Lea Gardens, near Holloway
PUBLISHED: 11:53 22 May 2013 | UPDATED: 15:39 29 May 2013
Robert Falconer visits the colourful and vibrant Lea Gardens
On a hillside deep in the heart of Derbyshire, hidden by trees, is a spectacular colourful oasis, which lasts for just a few months of the year. Bright pinks, yellows, oranges, whites and reds form a fantastical patchwork of colour created by a rare collection of rhododendrons, azaleas, kalmias and alpines. This has not happened by accident, nor is it a natural phenomenon, it is due to one man – John B Marsden-Smedley.
John Bertram Marsden-Smedley was born in 1867 and lived most of his life in the village of Lea. His father had inherited the high quality knitwear manufacturing company John Smedley Ltd, based at Lea, from his third cousin in 1875 and J B Marsden-Smedley was in turn left the company when his father died. In 1895 he bought the large farmhouse at Lea Green, which dated back to 1761, and began extending the main house into a grand building. Bought by Derbyshire County Council in 1960, it is now a learning and development centre.
Marsden-Smedley was a keen gardener. He created walled gardens and hothouses to grow fruits and flowers and the prolific greenery of the local area owes a lot to his planting of trees. Following in the footsteps of the golden Victorian era of plant collecting, botanical plant hunters were still bringing back new species and one of the most popular was rhododendrons. Marsden-Smedley made extensive plantings in different parts around the village to find the site best suited to grow them – some of these test plantings can still be found in the surrounding woods today. The most successful area proved to be the south-west facing slope of an old millstone quarry where established Scots pine, yew, sycamore, chestnut, oak and silver birch trees provided the wind protection and partial shade the plants needed to thrive. Suitable soil conditions and rocky outcrops completed the ideal habitat.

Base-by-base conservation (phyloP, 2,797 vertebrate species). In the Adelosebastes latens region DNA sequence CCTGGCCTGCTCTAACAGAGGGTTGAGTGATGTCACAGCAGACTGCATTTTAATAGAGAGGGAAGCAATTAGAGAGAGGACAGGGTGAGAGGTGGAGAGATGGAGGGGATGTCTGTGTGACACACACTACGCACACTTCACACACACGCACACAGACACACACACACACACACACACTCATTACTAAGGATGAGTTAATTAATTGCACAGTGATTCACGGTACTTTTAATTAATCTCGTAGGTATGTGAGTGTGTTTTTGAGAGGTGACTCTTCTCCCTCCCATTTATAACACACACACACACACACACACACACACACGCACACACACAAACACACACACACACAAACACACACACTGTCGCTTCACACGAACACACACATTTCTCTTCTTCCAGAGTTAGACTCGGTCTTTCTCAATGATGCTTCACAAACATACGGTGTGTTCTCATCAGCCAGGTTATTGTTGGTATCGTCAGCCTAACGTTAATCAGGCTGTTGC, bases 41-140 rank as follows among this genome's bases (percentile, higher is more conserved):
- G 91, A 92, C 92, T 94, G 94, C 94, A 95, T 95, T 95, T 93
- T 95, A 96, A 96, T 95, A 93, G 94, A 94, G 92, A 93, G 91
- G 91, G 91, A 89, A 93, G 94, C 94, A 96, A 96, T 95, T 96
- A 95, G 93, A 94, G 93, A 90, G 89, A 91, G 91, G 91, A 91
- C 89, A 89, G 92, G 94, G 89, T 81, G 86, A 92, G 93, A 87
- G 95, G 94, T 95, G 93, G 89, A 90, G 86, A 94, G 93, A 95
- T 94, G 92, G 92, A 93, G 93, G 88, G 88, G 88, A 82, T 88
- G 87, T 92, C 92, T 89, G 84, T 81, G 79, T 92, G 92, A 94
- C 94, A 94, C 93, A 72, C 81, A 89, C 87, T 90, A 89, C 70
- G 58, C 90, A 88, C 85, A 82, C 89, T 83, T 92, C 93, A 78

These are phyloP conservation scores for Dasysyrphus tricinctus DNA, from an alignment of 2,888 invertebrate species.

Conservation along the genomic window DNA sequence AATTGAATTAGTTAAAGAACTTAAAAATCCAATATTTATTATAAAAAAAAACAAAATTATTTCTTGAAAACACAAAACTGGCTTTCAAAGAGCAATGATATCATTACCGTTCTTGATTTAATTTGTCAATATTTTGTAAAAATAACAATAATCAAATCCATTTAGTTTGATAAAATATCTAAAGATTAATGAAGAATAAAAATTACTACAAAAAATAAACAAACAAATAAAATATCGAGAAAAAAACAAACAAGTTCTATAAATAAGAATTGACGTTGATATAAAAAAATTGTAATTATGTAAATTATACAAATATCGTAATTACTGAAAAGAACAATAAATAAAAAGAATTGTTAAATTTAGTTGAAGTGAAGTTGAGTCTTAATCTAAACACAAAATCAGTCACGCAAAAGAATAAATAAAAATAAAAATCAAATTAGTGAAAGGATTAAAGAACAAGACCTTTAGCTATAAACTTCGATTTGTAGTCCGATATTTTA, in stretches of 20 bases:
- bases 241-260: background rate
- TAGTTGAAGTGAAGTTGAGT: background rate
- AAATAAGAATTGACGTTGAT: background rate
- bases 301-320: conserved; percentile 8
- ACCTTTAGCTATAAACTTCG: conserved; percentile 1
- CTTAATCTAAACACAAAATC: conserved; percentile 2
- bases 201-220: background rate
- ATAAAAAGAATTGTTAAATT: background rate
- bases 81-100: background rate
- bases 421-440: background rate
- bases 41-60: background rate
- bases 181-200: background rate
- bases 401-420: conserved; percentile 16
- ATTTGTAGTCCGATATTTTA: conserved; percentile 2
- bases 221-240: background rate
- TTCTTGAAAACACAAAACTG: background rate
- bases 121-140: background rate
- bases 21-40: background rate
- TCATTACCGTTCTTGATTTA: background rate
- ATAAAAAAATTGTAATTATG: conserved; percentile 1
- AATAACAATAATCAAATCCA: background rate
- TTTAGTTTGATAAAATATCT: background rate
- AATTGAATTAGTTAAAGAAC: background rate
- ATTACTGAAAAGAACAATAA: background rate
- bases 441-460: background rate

In 1935, inspired by visits to Bodnant and Exbury, Marsden-Smedley began work on the rhododendron garden. Skilled craftsmen from his estate used local stone to build paths and verandas. Extra soil was also added and even ash from the furnaces of the woollen mill were used as part of the topping-up process. The collection of rhododendrons and azaleas began, and records show that plants were bought from leading growers of the 1930s. He even established less hardy varieties with great success in this sheltered two-acre site. By the time of his death at the age of 92 in 1959 there were up to 350 cultivars of rhododendrons and azaleas.
On his death the estate was divided and sold and the rhododendron gardens were acquired by Peter and Nancy Tye. A year later they were joined by John Marsden-Smedley’s estate manager, Joyce Colyer, whose expertise and knowledge of the gardens was invaluable. It soon became clear that Nancy had an artistic flair for rockery and garden design, creating new alpine screes. The Tyes stamped their mark on what Marsden-Smedley had begun, introducing new plants, rock screes, ornamental shrubs and trees. Lea Gardens was opened to the public in 1960 and the house here was built in 1967.